Mr. Courchese is a man of splendid business ability, keen discernment and resourceful qualities and has not confined his attention alone to one line. He is president of the El Paso Ice & Refrigerator Company, owning the oldest and largest ice manufacturing plant in this section of the country. He has likewise extensive interests in real estate in El Paso, making judicious investments in property which are continually advancing in value. He owns considerable business property in the city and is a large stockholder and officer in several of the suburban addition companies, while of the Altura Realty Company he is president. He has ever had firm faith in the future of this city. Eighteen years ago he predicted that El Paso would some day be a great city and has never wavered in that conviction and he now prophesies that El Paso will be the first city of Texas to reach the one hundred thousand population mark. So extensive and important have his business interests become that he has been largely forced to give up his large social and outside interests in this city, yet he is an unusually public spirited citizen and has aided materially in benefiting El Paso along lines of substantial progress and improvement. In 1904 he was mainly instrumental in raising the fund of over thirty thousand dollars for the new Young Men’s Christian Association building in this city. He was at one time a director of the Chamber of Commerce and he has taken all the degrees of Masonry in El Paso, attaining the thirty-second degree of the Scottish rite, the Knight Templar degree in the York rite and is also an Elk.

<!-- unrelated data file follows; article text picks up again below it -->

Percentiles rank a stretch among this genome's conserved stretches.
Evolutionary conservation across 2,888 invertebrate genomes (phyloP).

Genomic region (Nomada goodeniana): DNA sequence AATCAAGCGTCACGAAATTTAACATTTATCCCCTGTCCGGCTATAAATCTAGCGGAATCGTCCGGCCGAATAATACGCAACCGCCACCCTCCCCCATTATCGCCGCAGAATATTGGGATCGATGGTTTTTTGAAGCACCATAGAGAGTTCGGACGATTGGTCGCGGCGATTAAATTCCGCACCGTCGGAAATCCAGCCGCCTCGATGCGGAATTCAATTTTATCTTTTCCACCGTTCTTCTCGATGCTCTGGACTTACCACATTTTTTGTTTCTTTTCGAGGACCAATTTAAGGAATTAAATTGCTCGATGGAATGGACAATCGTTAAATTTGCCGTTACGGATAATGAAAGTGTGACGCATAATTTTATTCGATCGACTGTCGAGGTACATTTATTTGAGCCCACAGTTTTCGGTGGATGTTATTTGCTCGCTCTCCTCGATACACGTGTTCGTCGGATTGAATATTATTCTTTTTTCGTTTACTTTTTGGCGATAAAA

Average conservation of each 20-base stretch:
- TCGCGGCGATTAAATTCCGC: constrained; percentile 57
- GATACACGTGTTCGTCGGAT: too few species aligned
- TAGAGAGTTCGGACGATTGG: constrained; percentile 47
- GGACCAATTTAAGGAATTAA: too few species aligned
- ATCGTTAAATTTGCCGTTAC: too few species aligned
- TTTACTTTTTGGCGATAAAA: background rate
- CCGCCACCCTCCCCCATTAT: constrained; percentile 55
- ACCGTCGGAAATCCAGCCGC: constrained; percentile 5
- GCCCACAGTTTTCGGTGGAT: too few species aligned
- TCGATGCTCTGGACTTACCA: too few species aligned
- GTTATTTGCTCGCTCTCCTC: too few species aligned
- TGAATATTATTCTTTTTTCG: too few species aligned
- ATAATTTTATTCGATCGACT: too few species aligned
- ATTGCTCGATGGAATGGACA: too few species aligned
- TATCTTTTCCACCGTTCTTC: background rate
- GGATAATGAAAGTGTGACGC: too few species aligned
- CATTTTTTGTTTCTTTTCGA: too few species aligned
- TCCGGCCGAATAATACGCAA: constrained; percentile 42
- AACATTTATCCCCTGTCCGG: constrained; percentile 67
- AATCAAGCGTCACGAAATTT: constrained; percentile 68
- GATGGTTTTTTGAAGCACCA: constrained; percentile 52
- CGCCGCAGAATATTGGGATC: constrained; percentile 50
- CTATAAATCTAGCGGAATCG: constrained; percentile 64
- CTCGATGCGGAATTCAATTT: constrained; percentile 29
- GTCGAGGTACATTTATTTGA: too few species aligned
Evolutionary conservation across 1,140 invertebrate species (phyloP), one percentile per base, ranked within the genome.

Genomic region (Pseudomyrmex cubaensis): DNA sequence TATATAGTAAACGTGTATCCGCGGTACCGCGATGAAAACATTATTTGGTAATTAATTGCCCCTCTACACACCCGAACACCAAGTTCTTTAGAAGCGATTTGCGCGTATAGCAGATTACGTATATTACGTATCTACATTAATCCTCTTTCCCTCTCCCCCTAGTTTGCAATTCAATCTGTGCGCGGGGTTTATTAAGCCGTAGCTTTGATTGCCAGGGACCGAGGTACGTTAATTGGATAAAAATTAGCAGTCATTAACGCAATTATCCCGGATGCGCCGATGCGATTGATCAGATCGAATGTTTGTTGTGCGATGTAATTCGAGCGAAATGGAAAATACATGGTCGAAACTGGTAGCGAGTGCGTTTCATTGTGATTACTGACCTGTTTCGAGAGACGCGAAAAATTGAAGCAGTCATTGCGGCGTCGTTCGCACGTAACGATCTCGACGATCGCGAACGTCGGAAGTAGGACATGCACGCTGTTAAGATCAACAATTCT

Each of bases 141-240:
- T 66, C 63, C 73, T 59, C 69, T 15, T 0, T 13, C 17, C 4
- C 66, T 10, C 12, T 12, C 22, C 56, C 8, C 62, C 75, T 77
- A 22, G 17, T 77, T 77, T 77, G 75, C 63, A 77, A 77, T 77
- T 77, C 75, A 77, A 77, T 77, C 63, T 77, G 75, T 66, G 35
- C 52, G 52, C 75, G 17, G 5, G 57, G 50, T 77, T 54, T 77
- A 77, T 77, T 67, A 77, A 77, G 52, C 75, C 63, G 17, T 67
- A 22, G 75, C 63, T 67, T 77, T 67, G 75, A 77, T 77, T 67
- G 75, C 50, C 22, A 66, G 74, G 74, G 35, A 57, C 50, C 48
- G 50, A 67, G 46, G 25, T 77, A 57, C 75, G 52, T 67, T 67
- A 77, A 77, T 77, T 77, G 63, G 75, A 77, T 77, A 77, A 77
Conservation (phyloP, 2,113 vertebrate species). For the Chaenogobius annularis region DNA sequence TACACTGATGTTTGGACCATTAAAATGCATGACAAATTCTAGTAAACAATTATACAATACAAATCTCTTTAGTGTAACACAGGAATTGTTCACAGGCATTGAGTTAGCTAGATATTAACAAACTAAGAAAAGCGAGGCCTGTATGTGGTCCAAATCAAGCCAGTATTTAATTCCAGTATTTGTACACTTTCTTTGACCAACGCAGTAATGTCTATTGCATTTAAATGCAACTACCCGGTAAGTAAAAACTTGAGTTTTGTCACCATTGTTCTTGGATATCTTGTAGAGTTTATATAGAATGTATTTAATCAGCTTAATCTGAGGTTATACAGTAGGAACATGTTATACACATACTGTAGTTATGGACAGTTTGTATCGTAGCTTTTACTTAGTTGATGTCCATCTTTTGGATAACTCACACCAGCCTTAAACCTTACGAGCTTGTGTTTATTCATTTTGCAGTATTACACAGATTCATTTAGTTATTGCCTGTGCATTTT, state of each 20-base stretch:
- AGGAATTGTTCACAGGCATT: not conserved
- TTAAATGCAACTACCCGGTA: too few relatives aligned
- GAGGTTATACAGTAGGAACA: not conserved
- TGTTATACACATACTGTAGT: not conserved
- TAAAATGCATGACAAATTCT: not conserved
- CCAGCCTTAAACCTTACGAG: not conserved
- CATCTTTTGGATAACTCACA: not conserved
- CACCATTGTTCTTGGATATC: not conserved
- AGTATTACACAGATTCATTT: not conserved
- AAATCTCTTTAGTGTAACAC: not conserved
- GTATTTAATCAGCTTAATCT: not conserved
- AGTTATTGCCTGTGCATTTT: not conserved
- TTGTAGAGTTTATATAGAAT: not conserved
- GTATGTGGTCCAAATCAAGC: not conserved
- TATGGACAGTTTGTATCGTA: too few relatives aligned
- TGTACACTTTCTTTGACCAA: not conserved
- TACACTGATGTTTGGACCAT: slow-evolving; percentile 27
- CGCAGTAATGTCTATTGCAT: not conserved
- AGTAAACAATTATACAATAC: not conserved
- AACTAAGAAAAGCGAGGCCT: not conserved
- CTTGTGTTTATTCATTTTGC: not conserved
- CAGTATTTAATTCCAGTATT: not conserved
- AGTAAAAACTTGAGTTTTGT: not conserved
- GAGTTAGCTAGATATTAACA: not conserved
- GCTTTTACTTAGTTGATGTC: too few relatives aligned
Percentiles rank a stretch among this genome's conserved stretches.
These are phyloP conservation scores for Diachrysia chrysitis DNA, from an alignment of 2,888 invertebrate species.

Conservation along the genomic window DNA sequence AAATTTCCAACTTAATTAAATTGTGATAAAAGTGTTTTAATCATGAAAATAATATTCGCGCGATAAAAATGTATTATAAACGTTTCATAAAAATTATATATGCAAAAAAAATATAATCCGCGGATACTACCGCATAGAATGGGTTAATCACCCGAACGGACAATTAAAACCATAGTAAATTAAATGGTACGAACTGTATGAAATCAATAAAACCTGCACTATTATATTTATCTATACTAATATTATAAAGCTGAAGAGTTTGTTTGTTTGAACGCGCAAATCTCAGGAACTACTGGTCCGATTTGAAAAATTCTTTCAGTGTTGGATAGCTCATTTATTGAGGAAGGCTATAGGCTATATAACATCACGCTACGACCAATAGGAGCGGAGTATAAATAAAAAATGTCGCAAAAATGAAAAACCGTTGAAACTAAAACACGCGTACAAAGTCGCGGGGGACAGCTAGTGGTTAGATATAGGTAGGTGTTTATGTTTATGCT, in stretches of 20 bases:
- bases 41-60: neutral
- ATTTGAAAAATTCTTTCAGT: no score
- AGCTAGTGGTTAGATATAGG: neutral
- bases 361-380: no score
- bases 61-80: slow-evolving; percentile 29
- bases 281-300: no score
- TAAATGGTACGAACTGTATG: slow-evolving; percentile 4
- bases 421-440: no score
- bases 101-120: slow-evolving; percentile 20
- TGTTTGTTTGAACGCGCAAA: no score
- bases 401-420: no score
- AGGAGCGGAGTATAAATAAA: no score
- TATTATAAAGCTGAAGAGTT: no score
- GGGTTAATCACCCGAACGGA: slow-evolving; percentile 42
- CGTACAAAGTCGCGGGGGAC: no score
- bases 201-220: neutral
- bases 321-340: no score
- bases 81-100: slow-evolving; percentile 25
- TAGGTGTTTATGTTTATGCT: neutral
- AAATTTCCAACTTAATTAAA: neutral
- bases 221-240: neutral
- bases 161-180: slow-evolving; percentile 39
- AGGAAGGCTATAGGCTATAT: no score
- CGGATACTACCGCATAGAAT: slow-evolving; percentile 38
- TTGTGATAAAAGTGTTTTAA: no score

Mr. Courchesne was married in El Paso to Miss Severiana Rodriguez, a member of a family of the republic of Mexico. They have six children: Thomas A., Olivine, Charles A., Henrietta, Josephine and John.